MasterCard Worldwide and Cryptography Research announced an agreement that ensures future chip-based MasterCard payment products will be licensed by Cryptography Research and thus secured against Differential Power Analysis (DPA) attacks.
Cryptography Research identified the smart card vulnerability known as DPA and then patented countermeasures to protect chips against the attack. The company has been working to encourage semiconductor manufacturers and chip card suppliers to sign license agreements (and pay license fees) for products utilizing DPA countermeasures. To date, three of the six largest smart card chip manufacturers – Infineon, Renesas and NXP – have signed license agreements.
Until today, the licensees have come from the supplier side of the smart card value chain. This announcement with MasterCard represents the first reversal of this arrangement whereby a downstream entity (i.e. a payment association, card issuer, end user) has publicly mandated the use of DPA-licensed products. This puts pressure upstream forcing companies that supply chips and cards to MasterCard-issuing banks to be licensed.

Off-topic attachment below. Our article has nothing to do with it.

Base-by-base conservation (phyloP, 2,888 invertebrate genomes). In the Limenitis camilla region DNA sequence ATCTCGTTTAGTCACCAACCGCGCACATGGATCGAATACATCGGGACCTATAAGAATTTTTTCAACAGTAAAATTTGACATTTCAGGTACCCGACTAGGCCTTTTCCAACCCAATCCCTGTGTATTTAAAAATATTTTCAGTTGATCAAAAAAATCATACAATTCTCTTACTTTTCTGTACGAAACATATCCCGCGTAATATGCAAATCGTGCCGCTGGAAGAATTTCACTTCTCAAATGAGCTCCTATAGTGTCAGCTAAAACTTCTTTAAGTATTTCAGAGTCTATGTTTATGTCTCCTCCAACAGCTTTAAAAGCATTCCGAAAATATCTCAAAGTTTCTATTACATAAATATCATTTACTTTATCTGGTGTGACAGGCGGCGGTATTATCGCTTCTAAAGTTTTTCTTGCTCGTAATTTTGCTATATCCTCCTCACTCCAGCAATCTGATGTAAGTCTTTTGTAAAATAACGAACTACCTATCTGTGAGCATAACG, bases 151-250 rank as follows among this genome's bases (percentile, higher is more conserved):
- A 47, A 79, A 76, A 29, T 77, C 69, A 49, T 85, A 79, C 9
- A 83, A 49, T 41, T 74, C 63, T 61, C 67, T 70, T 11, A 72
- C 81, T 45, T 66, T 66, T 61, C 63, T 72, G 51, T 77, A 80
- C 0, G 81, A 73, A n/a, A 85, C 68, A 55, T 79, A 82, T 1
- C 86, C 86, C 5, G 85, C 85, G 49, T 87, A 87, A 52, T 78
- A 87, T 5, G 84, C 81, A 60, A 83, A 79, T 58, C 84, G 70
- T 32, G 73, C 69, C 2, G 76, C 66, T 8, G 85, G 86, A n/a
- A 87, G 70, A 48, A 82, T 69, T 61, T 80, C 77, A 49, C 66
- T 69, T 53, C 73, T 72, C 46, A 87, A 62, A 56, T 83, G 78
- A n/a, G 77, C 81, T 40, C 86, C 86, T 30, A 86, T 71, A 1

In the announcement, MasterCard’s Christian Delporte said, “The new requirements and rigorous testing provide enhanced assurances to our smart cards and devices.”
“The agreement covers all smart cards and as well as other types of payment devices using a security chip,” Cryptography Research’s Kit Rodgers told SecureIDNews, suggesting that EMV contact cards, contactless cards, and even mobile handsets with a SIMs would be covered. “These devices need strong security including DPA countermeasures and MasterCard is acknowledging that our portfolio of protections is crucial.”
Will this trend continue throughout the payment industry and even into other industries? While many do not have a centralized entity such as MasterCard to mandate behavior, nearly every card-issuing industry has some organization, association, or body that at least influences or recommends security best practices.